Archibald Henry Grimke

Brief life of a Black Harvard Law School graduate: 1849-1930

Archibald Henry Grimke in 1927

Archibald Henry Grimke in 1927Courtesy Schomburg Library, New York Public Library

In the spring of 1874, 23-year-old Archibald “Archie” Henry Grimke graduated from Harvard Law School (HLS). Eventually, as a respected Boston attorney, founder of the NAACP, and president of the Association’s Washington, D.C., branch, Archie would serve as American consul to the Dominican Republic under President Grover Cleveland. Archie’s graduation from HLS had ensured his place atop fin de siècle America’s “talented tenth”—those whom his friend and fellow alumnus W.E.B. Du Bois, A.B. 1890, Ph.D. ’95, tasked with “guid[ing] the Mass away from the contamination and death of the Worst.” Though Archie was not the school’s first Black graduate—that honor went to his friend, the Virginia native and Massachusetts legislator George Lewis Ruffin (1834-1886)—Archie’s matriculation at the country’s oldest law school had been notable given the reputation surrounding his famous last name.

For Archie’s southern classmates, “Grimke” was synonymous with a recently delegitimized slaveholding elite whose political and economic power had only been dead for nine years. No doubt many of them knew the colonial exploits of John Faucheraud Grimke (1752-1819), Archie’s paternal grandfather and an eighteenth-century justice of the South Carolina Supreme Court. As one of the wealthiest slaveholders in the Carolina low country, Judge Grimke was respected among his fellow plantocrats for his contributions to the South Carolina constitution, and for his 14 children, including two sons—Archie’s uncles Thomas Smith and Frederick Grimke—who became respected jurists in their own right. Considerations Upon the Nature and Tendency of Free Institutions (1846), Frederick’s 544-page examination of America’s two-party political system, was a standard text for Harvard undergraduates well into the twentieth century, while Thomas’s writings during the South Carolina nullification crisis of the 1830s were canonical texts of states’ rights conservatism.

Aunts Sarah Moore Grimke and Angelina Grimke Weld
Images courtesy of the Library of Congress

 

Although Archie’s southern classmates knew the Grimke name in connection with the former Confederacy, his northern classmates more likely associated it with two of antebellum America’s most infamous abolitionists. Sarah Moore Grimke and Angelina Grimke Weld—Judge Grimke’s daughters; sisters to Frederick and Thomas—had forsaken their birthright (or so legend had it) to become Philadelphia abolitionists who demanded that southern white women like themselves “cast their lot” with the oppressed and “raise [their] voices” in the public sphere. In 1838, nearly 40 years before Archie’s law school graduation, Angelina made history as the first American-born woman to address a state governing body when she spoke before the Massachusetts legislature on anti-slavery and women’s rights. She then spent the decades before the Civil War with Sarah in Raritan Bay, New Jersey, administering progressive, integrated education for the offspring of some of the era’s most famous reformers.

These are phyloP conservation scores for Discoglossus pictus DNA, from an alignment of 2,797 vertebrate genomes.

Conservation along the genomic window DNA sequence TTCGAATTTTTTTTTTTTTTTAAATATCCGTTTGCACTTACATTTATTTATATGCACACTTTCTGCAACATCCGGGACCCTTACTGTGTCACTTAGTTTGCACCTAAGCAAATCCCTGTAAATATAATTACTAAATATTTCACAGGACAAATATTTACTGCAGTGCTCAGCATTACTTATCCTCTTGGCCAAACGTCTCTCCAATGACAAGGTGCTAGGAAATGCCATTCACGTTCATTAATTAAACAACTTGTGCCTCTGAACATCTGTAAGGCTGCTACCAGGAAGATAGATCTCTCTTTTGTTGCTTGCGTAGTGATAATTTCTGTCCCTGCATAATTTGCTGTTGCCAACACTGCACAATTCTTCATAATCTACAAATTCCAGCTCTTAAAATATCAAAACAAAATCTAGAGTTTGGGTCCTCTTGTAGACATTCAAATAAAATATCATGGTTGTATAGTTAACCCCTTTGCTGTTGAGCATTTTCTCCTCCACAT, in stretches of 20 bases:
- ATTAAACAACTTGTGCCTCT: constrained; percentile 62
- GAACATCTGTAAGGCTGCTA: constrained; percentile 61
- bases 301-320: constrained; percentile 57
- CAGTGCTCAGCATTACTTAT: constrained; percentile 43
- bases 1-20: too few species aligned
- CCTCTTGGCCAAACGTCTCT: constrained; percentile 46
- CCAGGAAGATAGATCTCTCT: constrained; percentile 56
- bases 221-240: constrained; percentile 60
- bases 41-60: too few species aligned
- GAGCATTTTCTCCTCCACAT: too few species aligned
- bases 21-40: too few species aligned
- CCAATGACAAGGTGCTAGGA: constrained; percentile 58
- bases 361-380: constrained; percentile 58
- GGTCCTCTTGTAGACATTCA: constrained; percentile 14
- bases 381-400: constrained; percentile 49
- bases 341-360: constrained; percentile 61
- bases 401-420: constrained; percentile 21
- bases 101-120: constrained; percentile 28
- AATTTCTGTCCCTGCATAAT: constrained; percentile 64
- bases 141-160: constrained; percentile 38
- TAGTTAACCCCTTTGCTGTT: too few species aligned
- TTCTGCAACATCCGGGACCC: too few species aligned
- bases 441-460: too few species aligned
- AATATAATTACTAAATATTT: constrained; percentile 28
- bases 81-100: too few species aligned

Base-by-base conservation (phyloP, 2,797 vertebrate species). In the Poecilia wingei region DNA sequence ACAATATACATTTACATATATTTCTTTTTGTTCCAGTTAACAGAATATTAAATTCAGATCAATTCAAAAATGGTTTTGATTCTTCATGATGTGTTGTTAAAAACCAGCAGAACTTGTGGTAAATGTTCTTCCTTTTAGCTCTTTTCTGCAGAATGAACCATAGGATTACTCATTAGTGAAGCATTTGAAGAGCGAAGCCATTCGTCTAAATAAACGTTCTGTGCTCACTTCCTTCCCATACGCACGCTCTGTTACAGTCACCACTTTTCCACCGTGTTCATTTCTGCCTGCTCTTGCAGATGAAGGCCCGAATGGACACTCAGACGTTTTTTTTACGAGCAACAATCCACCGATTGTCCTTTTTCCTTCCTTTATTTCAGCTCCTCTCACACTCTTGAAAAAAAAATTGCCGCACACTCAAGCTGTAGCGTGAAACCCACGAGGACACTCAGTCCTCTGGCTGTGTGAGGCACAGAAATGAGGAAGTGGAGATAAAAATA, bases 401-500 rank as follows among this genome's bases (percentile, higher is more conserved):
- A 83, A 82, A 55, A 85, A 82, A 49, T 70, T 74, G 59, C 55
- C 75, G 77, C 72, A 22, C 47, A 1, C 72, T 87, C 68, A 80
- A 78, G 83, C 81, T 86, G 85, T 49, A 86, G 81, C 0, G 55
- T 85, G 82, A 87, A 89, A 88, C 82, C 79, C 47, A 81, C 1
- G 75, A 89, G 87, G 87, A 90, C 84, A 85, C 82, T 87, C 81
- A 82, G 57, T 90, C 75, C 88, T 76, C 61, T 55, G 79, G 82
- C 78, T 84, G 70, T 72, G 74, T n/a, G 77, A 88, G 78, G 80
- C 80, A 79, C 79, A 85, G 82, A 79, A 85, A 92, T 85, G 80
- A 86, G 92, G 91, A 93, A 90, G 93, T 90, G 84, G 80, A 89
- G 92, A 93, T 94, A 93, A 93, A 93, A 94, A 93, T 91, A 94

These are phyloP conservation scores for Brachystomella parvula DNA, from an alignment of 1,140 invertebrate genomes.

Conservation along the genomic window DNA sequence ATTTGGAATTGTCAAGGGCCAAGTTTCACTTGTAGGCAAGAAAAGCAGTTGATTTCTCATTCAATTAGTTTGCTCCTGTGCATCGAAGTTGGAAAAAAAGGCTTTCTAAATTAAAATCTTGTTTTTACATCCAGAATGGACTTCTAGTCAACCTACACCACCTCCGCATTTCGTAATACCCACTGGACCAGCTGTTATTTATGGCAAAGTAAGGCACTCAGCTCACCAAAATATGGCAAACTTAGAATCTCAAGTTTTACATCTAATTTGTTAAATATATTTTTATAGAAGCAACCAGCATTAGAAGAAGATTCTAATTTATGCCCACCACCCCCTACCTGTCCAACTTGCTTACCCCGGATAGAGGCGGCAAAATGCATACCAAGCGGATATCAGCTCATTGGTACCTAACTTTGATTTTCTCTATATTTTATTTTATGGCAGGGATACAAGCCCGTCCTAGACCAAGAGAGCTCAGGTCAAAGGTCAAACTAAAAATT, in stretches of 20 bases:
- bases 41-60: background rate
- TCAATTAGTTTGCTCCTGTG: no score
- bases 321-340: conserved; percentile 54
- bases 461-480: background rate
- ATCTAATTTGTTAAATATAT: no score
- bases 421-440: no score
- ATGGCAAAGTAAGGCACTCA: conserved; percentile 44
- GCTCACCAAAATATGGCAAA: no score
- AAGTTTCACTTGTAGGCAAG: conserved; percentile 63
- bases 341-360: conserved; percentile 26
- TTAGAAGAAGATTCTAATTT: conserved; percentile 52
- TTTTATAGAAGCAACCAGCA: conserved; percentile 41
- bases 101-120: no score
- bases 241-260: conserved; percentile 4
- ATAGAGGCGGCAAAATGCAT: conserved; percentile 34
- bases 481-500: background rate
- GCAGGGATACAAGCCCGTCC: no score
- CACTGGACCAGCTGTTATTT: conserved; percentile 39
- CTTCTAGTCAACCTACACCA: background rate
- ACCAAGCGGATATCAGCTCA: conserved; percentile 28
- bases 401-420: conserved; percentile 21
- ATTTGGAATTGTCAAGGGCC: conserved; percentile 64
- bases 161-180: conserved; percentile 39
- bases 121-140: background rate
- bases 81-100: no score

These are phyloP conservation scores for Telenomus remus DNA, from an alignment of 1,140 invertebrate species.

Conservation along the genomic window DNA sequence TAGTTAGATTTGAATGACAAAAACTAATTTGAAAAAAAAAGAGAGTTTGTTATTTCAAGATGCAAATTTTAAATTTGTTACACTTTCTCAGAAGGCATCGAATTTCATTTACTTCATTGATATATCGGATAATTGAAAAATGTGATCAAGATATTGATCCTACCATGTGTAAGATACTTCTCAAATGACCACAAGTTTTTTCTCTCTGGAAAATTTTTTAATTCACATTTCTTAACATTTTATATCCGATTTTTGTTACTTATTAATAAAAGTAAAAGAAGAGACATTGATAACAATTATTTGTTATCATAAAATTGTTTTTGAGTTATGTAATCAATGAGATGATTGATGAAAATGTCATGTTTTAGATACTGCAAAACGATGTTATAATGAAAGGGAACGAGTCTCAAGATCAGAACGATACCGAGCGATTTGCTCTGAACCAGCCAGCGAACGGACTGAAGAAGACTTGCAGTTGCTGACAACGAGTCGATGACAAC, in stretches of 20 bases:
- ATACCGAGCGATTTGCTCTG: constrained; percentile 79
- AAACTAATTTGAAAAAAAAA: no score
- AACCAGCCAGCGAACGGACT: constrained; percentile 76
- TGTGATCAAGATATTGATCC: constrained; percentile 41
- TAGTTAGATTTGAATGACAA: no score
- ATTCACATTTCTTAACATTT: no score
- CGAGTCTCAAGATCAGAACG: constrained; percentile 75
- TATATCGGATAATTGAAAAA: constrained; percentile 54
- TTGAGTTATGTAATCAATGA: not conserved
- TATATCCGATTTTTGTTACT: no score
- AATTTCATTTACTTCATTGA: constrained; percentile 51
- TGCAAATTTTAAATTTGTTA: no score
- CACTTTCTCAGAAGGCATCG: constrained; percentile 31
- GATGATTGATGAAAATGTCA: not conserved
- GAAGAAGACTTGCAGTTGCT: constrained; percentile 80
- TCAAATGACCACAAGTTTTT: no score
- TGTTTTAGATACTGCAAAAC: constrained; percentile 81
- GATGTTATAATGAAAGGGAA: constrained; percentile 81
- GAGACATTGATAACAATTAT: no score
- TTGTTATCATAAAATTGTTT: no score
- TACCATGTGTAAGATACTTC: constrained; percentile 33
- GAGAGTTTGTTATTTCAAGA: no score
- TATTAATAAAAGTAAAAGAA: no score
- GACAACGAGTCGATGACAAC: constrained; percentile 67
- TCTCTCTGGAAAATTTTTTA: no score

Yet, for Archibald Grimke, the family name inflicted a lifelong burden that could not be reduced to the Old South mythology of his paternal ancestors or the self-righteous reform of his infamous aunts.


Nancy Weston, mother, c. 1885 (top); and the Grimke brothers—from left, Frank, Archie, and John, c. 1875

Images courtesy of the Moorland Spingarn Research Center, Howard University (top) and the Schomburg Library, New York Public Library

 

Although his Black mother, Nancy Weston (c. 1815-1895), always maintained that Archie and his brothers descended from “the greatest blood of the South,” the facts were less romantic. Henry F. Grimke, slaveholding brother of the anti-slavery Grimke sisters, had kept Nancy and their three sons enslaved, willing them to his white son, Montague (Archie’s older half-brother) and ensuring that Archie spent the Civil War beaten, starved, and tortured when he refused to “play the part of the slave.” Archie’s escape from the violence of postbellum Charleston was not due to the benevolence of his white aunts, but to the ingenuity of his abused and exploited Black mother, who pleaded with local missionaries to take her boys north to be educated. Angelina and Sarah Grimke only “rescued” their nephews when they read about their academic accomplishments in a local anti-slavery newspaper in 1868, and the anti-slavery orators still insisted that Henry Grimke had been a “kind master” and that “hard work and moral development” could save their Black nephews from “the adverse effects of their southern upbringing.”

Archie eventually defied the racial limitations of his era by ascending the heights of national law and politics, but this ascension occurred in the midst of continued racial violence, rising segregation, widespread disenfranchisement, and the continued economic exploitation of the Black masses. Like his famous white aunts, Archie managed to effect symbolic, if not substantive, change to the inequitable system in which he lived. And yet, just like his aunts, who often failed to reconcile their idea of “negro as cause” to the reality of “negro as man,” Archibald Grimke spent a lifetime wrestling with the consequences of the slave past to which he was born. 

Kerri K. Greenidge, Mellon assistant professor in the Department of Studies in Race, Colonialism, and Diaspora at Tufts, is author of The Grimkes: The Legacy of Slavery in an American Family (Liveright). Her Vita profile of William Monroe Trotter, based on her prior book, appeared in the November-December 2019 issue.

Read more articles by: Kerri K. Greenidge

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